• Idle + USB HDD –  8.4 Watts
  • Power off + SATA HDD – 0.2 Watt
  • Standby + SATA HDD – 0.4 Watt
  • Idle + SATA HDD – 7.2 Watts
  • Idle + SATA HDD + USB HDD – 9.4 to 10.4 Watts
  • SATA HDD (Copy file to SAMBA share) + Play 4K video from USB HDD – 13.4 Watts

So everything looks pretty good, and it also means you could probably connect a few more hard drives to USB 2.0 ports, or via a USB 3.0 hub if you wished so, and it would still work. I wish there could be a “connected standby” mode to allow user to keep downloading files in the background, or let them access OpenWrt services while HDMI output and GPU are in low power mode, but I’m not sure that would save that much power. Currently, turning off the TV will not change power consumption of the device either.

Zidoo X9S metal case feels hot at times, but after Antutu 6.0, I measured just 38°C and 39°C max on the top and bottom of the enclosure with an IR thermometer, and after 15 to 20 minutes playing Riptide GP2 the temperature went up a little to respectively 41°C and 45°C. I did not experience any slowdown while playing the game. However, once I tried HDMI audio pass-through after several hours of testing, and found that it did not work reliably (my AV receiver was switching between DTS/UNKNOWN erratically) and the video were not smooth at all. I repeated the same test the next morning, and everything worked perfectly. The ambient temperature at the time of the issue was 31 °C, and it’s possible the device overheated the first time.

My first impressions about Zidoo X9S were quite good, with the firmware responsive and stable, and many options to satisfy the needs of most users. Beside the potential overheating issue, one small annoyance in the firmware is that the App list is sorted by usage frequency, instead of alphabetical order, so if you have many apps installed it can be confusing.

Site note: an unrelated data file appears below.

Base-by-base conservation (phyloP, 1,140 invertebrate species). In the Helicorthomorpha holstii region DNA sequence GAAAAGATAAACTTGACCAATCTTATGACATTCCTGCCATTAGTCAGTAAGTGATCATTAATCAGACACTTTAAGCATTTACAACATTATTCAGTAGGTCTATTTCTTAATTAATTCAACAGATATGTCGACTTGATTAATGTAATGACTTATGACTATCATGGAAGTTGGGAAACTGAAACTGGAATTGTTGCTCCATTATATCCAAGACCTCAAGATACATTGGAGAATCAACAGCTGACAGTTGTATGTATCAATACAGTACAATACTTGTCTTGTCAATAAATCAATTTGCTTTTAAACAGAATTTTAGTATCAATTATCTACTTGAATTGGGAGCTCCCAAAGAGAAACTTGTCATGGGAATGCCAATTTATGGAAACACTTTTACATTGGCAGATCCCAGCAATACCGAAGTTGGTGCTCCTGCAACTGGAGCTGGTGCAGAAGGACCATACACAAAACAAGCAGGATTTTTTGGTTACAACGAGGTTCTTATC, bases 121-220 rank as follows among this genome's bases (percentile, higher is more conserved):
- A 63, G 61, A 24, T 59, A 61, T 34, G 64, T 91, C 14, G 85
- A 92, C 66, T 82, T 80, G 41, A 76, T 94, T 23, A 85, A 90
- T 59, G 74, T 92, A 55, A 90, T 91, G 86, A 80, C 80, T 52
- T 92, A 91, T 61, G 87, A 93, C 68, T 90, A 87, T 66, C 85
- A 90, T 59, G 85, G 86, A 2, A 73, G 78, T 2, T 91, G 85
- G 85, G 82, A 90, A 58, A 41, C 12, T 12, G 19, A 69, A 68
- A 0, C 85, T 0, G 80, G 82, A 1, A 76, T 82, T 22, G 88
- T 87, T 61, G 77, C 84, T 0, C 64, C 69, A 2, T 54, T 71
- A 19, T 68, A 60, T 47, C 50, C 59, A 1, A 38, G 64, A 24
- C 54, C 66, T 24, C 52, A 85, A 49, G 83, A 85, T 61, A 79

Video & Audio Playback with ZDMC (Kodi 16.1 fork), Antutu Video Tester, and DRM Support

There are to main ways to play videos in Zidoo X9S: ZDMC, a fork a Kodi 16.1, using an implementation from Realtek (RTDPLAYER), or Media Center app developed by Zidoo themselves. It’s also possible to set ZDMC to use Media Center by enabling Settings -> Video -> Playback –> Play video with external player.  I’ve tested ZDMC with the internal player for most of the video, and switched to Media Center to double check for videos with issues.

Big Buck Bunny videos from Linaro media samples, and Elecard:

  • H.264 codec / MP4 container (Big Buck Bunny) – 480p/720p/1080p – OK
  • MPEG2 codec / MPG container –  480p/720p/1080p – OK
  • MPEG4 codec, AVI container 480p/720p/1080p – OK
  • VC1 codec (WMV) – 1080p – 480p/720p/1080p – OK
  • Real Media (RMVB), 720p / 5Mbps – OK (software decode)
  • WebM / VP8 – 480p/720p – OK (ff-vp8 software decode), 1080p – OK
  • H.265 codec / MPEG TS container  – OK

Automatic refresh rate switching (Adjust display refresh rate) is enabled by default in ZDMC, and worked well.

I continued testing using videos with various bitrates:

  • ED_HD.avi (H.264 / 10 Mbps) – OK
  • big_buck_bunny_1080p_surround.avi (1080p H.264 – 12 Mbps) – OK
  • h264_1080p_hp_4.1_40mbps_birds.mkv (40 Mbps) – OK
  • hddvd_demo_17.5Mbps_1080p_VC1.mkv (17.5Mbps) – OK
  • Jellyfish-120-Mbps.mkv (120 Mbps video without audio) – OK

So that’s very good so far, and I switched to Dolby and DTS audio testing using both PCM output (stereo downsampling) via ZDMC and Media Center apps, and HDMI pass-through in both apps using Onkyo TX-NR636 receiver.

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Click to Enlarge

I had to repeat the test twice with HDMI pass-through using Media Center app with tries marked as #1 and #2.